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What's Driving the Rise in Traffic Deaths?

It’s too early to attribute this astonishing uptick simply to more drivers on the road.

Technology could help the U.S. improve its traffic fatality rates. But in the shorter term, tech might be making things more dangerous. (Richard Vogel/AP Photo)

Road fatalities are rising sharply in the U.S. Some 17,775 people died in traffic incidents during the first six months of 2016, up 10.4 percent from 16,100 over the same timespan last year, according to the latest statistics from the National Highway Traffic Safety Administration.

This “alarming uptick” comes on the heels of last year’s 7.2 percent spike in traffic deaths, which was the largest since 1966. That was primarily driven by increases in pedestrian, motorcyclist, and cyclist fatalities, the NHTSA found, which were attributed to the economy’s spring-back and lower gas prices. In 2015, vehicle-miles traveled increased about 3.5 percent over 2014—the greatest growth in a quarter-century. A similarly sharp rise in VMT occurred over the first half of 2016, with Americans driving 50.5 billion more miles compared to the same period in 2015, according to the NHTSA.

Since we don’t yet have a full year of data, officials there say it’s too soon to pin this rise in deaths to more driving or any other specific cause. But a few prime suspects can be singled out—especially the one buzzing in your pocket. Distracted driving continues to be the root of many road tragedies. Officially, the share of drivers using digital devices behind the wheel jumped from less than 1 percent to 2.2. percent between 2010 and 2014, according to the National Safety Council. It was double that rate for licensed drivers ages 16 to 24—all in spite of the fact that texting and driving is prohibited in 46 states. Clearly, these laws have proven difficult to enforce. But a glance around you at the next intersection will confirm that the number of drivers who are juggling smartphones is terrifyingly large. (If you’re reading this right now on your phone while driving: Put it down!)

Another area of concern is unbuckled motorists. Though seat belts are proven lifesavers, there are still states without strict laws in place, as Governing recently reported:

The 34 states that treat failure to wear seat belts as a primary offense report average seat belt usage rates about 10 percentage points higher than those in other states. If everyone wore a seat belt, according to NHTSA estimates, an additional 2,800 lives could have been saved in 2013.

Laws requiring motorcyclists wear helmets are also of major interest for safety advocates, as is, of course, driving while impaired. States hold the reins on driving speeds, DUIs, and other safety laws, but only some of them have bolstered such legislation. Texas, Utah, Ohio, and New Hampshire are among several states that have actually increased their speed limits in recent years.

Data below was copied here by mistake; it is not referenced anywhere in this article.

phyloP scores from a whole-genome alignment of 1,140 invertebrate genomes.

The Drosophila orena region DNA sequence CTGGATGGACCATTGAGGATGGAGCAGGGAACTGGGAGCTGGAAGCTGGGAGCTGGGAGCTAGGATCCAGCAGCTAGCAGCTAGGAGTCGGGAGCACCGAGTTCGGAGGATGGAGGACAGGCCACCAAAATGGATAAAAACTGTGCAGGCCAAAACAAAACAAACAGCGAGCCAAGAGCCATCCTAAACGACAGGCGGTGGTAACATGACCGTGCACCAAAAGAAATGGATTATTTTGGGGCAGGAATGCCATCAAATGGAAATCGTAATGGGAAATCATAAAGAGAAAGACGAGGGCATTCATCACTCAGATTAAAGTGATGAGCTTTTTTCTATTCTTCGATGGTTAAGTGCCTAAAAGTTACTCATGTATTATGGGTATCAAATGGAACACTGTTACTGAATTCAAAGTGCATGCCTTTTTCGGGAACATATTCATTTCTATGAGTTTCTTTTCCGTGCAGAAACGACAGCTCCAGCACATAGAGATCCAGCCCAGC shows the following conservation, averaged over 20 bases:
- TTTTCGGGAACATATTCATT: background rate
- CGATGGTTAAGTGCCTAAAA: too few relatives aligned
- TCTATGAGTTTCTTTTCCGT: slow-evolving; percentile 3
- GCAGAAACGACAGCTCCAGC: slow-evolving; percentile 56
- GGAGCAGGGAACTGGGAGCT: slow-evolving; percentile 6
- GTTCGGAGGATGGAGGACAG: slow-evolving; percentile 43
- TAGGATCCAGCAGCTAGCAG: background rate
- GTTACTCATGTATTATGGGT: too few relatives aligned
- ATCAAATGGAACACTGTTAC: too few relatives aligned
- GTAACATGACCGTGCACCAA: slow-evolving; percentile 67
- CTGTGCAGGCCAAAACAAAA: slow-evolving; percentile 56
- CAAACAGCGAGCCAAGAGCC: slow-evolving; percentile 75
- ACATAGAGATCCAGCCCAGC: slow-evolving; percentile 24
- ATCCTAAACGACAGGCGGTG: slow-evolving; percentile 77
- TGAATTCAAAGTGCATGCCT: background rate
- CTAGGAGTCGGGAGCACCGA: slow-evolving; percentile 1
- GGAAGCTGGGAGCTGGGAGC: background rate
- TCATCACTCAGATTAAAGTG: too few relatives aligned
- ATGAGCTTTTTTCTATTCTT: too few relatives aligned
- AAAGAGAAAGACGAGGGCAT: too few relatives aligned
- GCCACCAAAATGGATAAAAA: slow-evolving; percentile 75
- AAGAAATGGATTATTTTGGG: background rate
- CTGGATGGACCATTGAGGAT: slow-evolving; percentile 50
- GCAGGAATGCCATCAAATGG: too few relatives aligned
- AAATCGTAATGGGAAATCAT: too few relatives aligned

Meanwhile, at least 14 U.S. cities have launched local “Vision Zero” campaigns to end road fatalities and injuries. But according to research by the National Transportation Research Board, the nation as a whole is seriously lagging—most high-income countries are slashing traffic fatality rates far faster than the United States.

To push U.S. traffic safety to the next level, the U.S. Department of Transportation and the National Safety Council have launched the “Road to Zero” coalition, a Vision Zero-esque campaign aimed at “ending fatalities on the nation's roads”—and sidewalks and bike paths—“within the next 30 years.” The DOT will grant $1 million a year over the next three years to organizations “working on lifesaving programs,” namely those focused on traffic safety education, pedestrian-friendly road engineering, targeted law enforcement, and more efficient emergency medical services—all pillars of action drawn from the Vision Zero playbook).

Zero traffic deaths within less than 15 years is clearly an ambitious (and perhaps unreachable) goal, but transportation leaders believe the ever-quickening pace of technology will eventually help reduce (rather than incite) the human errors that lead to traffic tragedy. Fully autonomous vehicles, which the feds recently endorsed with a set of early safety guidelines, are one obvious fix for bad driving, though those are still years down the road. Before the AVs arrive, drivers may expect interventions like smartphones that automatically lock when a car is in motion (Apple patented a such a technology in 2014) and improved ignition interlock devices to stop intoxicated drivers from starting the engine.

If you’re dubious that smarter cars will mean fewer tragedies, take note: Traffic deaths might be rising sharply, but they’re still a lot lower than they were even a decade ago, when 42,708 people were killed in traffic. Better safety standards, more widespread seat-belt use, and improved airbags and driver aids like stability controls and anti-lock brakes have played a big role in this longer-term downward trend. But the current spike suggests that technology has its limits: We’re also going to need stricter traffic laws, stronger enforcement—and drivers who put their phones down.

About the Author

  • Laura Bliss
    Laura Bliss is a staff writer at CityLab. She writes about the environment, infrastructure, and cartography, among other topics.